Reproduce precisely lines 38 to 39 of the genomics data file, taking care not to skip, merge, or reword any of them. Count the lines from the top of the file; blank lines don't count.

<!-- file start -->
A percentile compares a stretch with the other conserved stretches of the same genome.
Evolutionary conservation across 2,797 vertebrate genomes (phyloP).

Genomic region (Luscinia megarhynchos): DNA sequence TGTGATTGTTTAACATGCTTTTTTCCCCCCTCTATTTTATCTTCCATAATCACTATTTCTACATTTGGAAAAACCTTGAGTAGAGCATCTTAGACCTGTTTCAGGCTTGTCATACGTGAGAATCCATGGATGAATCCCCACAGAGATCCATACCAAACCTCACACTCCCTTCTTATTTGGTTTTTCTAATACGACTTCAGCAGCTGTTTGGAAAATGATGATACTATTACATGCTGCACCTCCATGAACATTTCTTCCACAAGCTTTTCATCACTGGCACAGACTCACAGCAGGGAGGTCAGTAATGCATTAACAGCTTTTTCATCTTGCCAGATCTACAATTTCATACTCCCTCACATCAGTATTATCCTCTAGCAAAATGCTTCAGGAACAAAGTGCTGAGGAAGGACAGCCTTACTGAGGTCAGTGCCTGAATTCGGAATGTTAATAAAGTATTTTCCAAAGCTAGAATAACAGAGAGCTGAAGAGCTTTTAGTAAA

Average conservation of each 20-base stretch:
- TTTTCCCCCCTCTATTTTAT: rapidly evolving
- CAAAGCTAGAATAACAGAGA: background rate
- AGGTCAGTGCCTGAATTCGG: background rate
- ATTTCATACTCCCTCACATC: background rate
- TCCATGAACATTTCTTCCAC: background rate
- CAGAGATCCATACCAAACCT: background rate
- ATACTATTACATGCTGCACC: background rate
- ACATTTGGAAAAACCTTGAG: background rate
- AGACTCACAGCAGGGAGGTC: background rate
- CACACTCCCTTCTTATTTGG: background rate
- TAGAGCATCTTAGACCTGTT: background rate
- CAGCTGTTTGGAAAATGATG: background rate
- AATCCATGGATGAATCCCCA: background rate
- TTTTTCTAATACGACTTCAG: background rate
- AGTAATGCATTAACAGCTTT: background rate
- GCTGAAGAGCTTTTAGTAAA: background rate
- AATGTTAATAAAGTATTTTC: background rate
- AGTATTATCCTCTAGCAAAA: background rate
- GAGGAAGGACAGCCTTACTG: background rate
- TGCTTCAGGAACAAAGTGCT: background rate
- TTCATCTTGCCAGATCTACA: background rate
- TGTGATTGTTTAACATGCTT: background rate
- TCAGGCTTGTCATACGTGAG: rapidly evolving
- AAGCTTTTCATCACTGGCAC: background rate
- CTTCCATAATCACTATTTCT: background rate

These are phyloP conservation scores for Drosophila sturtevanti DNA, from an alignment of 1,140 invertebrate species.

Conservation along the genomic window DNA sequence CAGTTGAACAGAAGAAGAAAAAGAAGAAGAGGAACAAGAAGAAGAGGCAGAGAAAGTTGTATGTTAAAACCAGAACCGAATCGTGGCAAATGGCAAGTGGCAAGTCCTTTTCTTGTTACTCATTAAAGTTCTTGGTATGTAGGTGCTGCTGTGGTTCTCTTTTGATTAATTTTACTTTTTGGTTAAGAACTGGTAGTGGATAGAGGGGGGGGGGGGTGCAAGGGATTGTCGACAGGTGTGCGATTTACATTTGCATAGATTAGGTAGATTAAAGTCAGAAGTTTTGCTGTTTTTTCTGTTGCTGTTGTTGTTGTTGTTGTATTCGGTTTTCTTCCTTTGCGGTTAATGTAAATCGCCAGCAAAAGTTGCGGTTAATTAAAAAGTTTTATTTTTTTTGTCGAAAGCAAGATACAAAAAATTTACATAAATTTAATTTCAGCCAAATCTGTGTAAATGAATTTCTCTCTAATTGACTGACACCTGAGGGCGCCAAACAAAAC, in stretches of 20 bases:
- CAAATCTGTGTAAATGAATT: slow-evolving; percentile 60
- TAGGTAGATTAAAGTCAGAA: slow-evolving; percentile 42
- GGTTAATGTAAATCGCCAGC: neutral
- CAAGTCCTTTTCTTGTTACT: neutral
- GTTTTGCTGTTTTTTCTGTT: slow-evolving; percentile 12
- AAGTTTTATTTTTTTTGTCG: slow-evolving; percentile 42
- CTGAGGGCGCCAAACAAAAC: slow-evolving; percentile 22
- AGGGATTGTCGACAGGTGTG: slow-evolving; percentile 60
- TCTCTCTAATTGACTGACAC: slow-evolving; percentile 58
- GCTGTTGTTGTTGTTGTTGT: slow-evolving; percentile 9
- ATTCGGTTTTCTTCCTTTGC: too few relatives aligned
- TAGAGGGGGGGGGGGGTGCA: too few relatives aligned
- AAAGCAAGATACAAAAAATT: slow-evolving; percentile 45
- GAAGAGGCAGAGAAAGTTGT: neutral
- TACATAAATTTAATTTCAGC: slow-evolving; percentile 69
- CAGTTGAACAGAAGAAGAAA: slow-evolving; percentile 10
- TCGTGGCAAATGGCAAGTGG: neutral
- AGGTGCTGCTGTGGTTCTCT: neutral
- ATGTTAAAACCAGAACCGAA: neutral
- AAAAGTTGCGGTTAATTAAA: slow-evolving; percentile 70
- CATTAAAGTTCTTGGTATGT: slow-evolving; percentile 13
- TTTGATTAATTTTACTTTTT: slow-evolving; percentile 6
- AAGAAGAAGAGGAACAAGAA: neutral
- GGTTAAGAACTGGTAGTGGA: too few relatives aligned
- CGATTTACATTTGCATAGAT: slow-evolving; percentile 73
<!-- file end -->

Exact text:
- CTGAGGGCGCCAAACAAAAC: slow-evolving; percentile 22
- AGGGATTGTCGACAGGTGTG: slow-evolving; percentile 60